Looking to spend some time out of the city this summer, but tired of old standbys like Martha’s Vinyard (if you’re a Democrat) and Mordor (if you’re a Republican)?
Here are a couple of options that will give you so many stories that your “What I Did Last Summer” paper will practically write itself.
Lizzie Borden Bed & Breakfast Museum
Lizzie Borden took an axe,
And gave her mother forty whacks;
When she saw what she had done,
She gave her father forty-one.
Maybe she did; maybe she didn’t.
The jury needed only an hour and a half to acquit Lizzie Andrew Borden of the axe murders of her father and stepmother in 1892, but no one else was ever prosecuted for the crime.
The Fall River, Massachusetts, house where the murders took place is now the Lizzie Borden Bed & Breakfast Museum. You can reserve Lizzie’s bedroom itself for $250 a night. It shares a bathroom with the John Morse Room—available for $275—where Abby Borden’s body was found.
That website, btw, is a delight, and well worth a look.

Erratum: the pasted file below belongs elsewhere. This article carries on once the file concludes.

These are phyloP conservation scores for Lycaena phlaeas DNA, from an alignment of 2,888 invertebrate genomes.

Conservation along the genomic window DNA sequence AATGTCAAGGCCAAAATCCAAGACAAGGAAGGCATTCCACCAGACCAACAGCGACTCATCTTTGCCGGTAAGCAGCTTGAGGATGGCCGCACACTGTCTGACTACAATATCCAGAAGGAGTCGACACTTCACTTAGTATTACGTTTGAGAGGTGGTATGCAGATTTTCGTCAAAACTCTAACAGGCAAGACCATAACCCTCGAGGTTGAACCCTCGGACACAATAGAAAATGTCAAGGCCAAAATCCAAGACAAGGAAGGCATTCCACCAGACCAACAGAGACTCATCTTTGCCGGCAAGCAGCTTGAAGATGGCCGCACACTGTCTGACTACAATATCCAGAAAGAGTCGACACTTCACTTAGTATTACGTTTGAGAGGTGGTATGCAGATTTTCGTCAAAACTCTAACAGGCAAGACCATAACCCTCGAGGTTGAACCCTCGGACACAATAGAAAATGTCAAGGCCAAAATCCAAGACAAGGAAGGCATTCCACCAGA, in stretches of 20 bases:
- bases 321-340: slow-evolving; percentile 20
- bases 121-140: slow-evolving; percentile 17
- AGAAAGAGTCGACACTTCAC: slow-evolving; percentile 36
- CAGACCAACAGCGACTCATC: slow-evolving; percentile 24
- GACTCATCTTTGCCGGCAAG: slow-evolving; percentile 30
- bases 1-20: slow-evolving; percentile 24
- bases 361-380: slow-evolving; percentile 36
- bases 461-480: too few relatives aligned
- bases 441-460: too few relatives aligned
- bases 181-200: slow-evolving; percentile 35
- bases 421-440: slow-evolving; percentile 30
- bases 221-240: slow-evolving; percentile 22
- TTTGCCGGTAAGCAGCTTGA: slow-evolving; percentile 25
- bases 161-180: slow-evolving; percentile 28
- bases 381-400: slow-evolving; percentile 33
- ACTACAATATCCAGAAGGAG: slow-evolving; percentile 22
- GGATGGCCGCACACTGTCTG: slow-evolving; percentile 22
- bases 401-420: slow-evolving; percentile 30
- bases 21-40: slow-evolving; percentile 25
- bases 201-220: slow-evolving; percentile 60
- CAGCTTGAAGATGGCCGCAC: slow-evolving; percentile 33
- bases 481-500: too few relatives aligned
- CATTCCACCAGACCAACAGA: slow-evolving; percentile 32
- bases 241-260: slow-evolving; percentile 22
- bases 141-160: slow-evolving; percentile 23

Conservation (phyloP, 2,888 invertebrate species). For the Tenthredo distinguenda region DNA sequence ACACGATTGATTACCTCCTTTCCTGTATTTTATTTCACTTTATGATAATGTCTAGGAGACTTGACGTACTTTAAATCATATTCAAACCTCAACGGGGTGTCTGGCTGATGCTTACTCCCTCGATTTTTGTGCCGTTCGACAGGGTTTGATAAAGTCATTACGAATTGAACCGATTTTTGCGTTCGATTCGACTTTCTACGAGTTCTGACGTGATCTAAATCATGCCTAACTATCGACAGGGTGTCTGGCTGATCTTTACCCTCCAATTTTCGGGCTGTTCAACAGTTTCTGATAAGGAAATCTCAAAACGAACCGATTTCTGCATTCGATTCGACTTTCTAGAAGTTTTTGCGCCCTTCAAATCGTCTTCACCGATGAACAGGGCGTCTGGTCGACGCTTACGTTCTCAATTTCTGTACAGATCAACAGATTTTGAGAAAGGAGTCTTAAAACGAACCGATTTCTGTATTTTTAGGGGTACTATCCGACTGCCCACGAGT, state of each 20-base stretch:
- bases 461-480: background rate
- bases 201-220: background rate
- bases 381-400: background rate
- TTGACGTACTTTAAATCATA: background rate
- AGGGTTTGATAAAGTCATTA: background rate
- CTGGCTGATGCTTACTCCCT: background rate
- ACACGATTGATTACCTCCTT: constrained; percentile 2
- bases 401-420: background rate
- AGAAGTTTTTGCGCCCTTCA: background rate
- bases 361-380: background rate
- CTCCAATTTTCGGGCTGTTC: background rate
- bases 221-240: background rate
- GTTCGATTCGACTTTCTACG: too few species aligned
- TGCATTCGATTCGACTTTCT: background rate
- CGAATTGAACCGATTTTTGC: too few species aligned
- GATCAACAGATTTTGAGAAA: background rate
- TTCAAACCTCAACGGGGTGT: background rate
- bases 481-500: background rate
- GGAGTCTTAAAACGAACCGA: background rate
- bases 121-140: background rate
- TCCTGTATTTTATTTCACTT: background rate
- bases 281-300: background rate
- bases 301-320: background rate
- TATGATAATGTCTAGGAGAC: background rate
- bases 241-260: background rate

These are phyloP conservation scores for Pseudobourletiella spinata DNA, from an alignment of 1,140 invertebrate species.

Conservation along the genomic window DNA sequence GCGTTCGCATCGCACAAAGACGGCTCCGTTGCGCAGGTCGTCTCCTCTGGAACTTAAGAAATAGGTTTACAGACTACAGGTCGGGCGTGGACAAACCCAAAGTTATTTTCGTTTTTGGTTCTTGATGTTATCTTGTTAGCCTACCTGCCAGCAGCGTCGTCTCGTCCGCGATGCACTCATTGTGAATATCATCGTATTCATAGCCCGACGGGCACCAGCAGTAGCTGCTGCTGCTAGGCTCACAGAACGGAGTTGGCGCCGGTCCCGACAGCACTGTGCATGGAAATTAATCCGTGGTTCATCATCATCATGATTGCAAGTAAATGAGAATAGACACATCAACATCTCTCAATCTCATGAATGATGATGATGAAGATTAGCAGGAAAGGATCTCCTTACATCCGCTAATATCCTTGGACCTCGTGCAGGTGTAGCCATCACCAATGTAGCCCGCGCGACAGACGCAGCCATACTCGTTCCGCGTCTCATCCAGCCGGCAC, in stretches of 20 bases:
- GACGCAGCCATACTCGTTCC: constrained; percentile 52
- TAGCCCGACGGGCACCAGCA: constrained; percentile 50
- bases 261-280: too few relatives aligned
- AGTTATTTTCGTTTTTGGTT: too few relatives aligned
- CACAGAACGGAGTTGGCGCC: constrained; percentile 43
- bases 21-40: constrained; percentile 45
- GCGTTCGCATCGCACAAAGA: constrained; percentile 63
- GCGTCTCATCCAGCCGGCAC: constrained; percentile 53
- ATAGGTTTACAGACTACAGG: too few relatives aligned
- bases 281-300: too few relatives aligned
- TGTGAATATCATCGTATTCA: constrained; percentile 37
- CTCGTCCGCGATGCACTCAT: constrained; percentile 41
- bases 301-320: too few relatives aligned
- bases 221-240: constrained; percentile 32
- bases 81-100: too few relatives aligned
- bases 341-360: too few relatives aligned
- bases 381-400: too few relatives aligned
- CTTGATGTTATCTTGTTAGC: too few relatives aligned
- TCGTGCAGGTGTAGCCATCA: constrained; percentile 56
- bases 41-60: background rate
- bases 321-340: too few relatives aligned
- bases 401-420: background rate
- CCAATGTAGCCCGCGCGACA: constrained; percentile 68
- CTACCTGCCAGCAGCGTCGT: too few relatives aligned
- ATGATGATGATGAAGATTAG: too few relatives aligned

Earlier this year, the owners of the B&B bought Maplecroft, the house that was Lizzie Borden’s post-trial residence. She lived there for 34 years, until her death in 1927. They plan to open it as another B&B this summer.
Marilyn Monroe’s Summer Cottage in the Hamptons
If you’re not into sleeping at famous crime scenes, and if you have a lot of spare cash lying around, how about this: The East Hampton windmill house that Marilyn Monroe shared with her third husband, Arthur Miller.
You can rent it for the full summer, from Memorial Day through Labor Day, for $55,000. Or you can lease it for a full year for the bargain rate of $68,000.
According to the New York Post, “Monroe — who fled California for New York in 1954 when her marriage to Joe DiMaggio ended — prepped for her role in the 1959 film Some Like it Hot at the cottage. She was regularly seen driving around town in her Thunderbird convertible.”
Monroe isn’t the house’s only famous former tenant. Other celebrities who have rented the cottage over the years include Ralph Lauren, Terence Stamp, and Kurt Vonnegut, all of whom, I’m willing to bet, rarely got through an East Hampton party without dropping the line: “I’m renting the Marilyn Monroe windmill house for the summer.” Being able to do that is surely worth $55,000.